Written by Chris McNamara
The gathering of manufacturing leaders in the conference room at Chicago’s MxD on October 4 was unusual for its celebratory feel. And, also, because this gathering of manufacturing leaders was predominately female.
The second-annual Influential Women In Manufacturing (IWIM) luncheon was underway, celebrating the 2019 class of professionals pushing boundaries—of all sorts—in the industrial space.
Erin Hallstrom, director of digital strategy with Food Processing, who created and co-founded the IWIM program with colleagues Alexis Gajewski, senior content strategist with Plant Services, and Christine LaFave Grace, managing editor of Plant Services, opened the ceremony with some background. “A few years ago, I found myself inspired by women in the food processing world,” she said. “This event has grown from there.”
The entrepreneurs celebrated here on this day embody the mantra of IWIM—Women Get Stuff Done. (That phrase was evident in the WGSD temporary tattoos sported by luncheon attendees.)
“We’re very excited to be here celebrating all women in manufacturing,” said the Illinois Department of Commerce and Economic Development’s Erin Guthrie, who noted recent manufacturing events she’d attended that didn’t resemble this one in terms of gender percentages. “We have made incredible progress over the years. Congratulations to all of you women on what you have accomplished in manufacturing.”
Guthrie then presented the group a proclamation from the State of Illinois recognizing the accomplishments of these women and the IWIM collective.
Women in all verticals and a wide spectrum of fields rank among IWIM honorees—chemical manufacturing, pharmaceutical production, discrete and process industries, oil and gas, government, etc. Hallstrom stressed that IWIM honorees are not, exclusively, from the C-suite. There are plant managers and independent entrepreneurs, workforce-development specialists and engineers. Haley Stevens is a U.S. Representative for Michigan’s 11th Congressional District. Crystal Taton is a systems-integration manager. This diversity of roles was noted in a letter from U.S. Senator (Illinois) Tammy Duckworth who recognized these women trailblazers.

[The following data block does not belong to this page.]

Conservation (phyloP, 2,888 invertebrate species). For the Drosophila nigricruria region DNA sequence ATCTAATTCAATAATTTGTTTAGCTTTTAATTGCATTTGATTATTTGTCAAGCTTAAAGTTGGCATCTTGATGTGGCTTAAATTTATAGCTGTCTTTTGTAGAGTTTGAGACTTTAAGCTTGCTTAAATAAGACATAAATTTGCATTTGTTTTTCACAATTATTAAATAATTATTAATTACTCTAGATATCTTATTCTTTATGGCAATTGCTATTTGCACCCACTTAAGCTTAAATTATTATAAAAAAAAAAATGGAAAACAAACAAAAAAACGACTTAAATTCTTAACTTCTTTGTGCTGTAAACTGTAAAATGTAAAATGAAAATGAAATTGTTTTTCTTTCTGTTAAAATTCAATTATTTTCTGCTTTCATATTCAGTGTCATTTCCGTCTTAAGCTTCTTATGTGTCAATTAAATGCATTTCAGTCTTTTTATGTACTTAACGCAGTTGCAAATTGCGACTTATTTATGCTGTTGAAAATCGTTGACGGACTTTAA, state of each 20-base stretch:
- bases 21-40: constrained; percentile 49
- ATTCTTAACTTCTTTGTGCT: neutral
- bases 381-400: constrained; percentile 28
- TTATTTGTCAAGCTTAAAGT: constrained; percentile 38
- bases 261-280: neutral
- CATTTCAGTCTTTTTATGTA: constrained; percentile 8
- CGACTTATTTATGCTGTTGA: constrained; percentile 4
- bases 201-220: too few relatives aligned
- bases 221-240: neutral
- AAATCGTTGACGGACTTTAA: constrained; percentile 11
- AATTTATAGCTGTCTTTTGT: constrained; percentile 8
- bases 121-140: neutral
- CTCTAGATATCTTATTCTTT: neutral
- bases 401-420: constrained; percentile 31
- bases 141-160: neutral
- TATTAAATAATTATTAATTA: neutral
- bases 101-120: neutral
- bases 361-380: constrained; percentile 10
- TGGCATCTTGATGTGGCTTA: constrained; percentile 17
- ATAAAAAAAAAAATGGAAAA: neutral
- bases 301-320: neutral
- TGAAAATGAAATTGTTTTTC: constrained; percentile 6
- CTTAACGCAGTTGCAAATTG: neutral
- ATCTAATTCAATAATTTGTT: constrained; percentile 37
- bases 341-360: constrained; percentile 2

“I think the tide is turning,” echoed David McKeown of the Institute of Asset Management concerning women’s roles in the industrial space. “Thank you for challenging the way things are. We need the different perspectives you bring.”
“I am so proud to stand here on Manufacturing Day with a group of women … this is amazing,” gushed Chandra Brown, MxD CEO, recognizing the special day (October 4) on which this event was scheduled.
Brown used this platform to detail her commitment to increasing diversity—of all sorts—in the manufacturing world. She then joined a panel alongside Kate Rome, president of Rome Grinding Solutions, and Navistar Corporate Diversity and Inclusion Leader Nicole Wiggins, who explored the topic of shifting roles in the dynamic world of modern manufacturing.
“Manufacturing needs talent. It needs innovation. It needs fresh perspectives,” said IWIM co-founder LaFave Grace, who moderated the panel. “Diversity in the workplace is not just a nice-to-have. It’s a need-to-have.”
Grace: We recognize the value of diversity, yet companies still struggle with achieving it. What practices are going to help diversify the talent pool?
Brown: The candidates are out there. We find those candidates. There is power in exposure—you have to join groups that aren’t always the same. Join organizations that are bigger than your own organization.
Wiggins: We have diversity programs that help. And at Navistar we do well at bringing in people at the entry level, but our leadership numbers are not there yet. We have been conducting unconscious-bias training to make people more aware.
Rome: My company is not as large—we have 40 employees from a town of 5,000 people. But it’s really about talking to people—asking them what kind of company they want to work for.
Grace: Diversity means having a seat at the table. Inclusion means having a voice. Belonging means having your voice heard. How do we get women’s voices heard?
Wiggins: Don’t assume your reality is someone else’s reality. Cultivate all relationships—women or men. And don’t be one of the women who is not supporting other women.
Brown: You have to create safe spaces for women to be heard. Getting to the table is one issue; the second issue is, once women are sitting at table, how are they heard? There are tactics. When I am sitting in a meeting I will call on the more-diverse folks. I try to make it as easy as possible for the less-privileged to be heard.
Rome: I agree. It’s about encouraging people. Telling them, “You are here for a reason. Speak up.”
Chris McNamara is the content director Influential Women in Manufacturing's sister program, Smart Industry.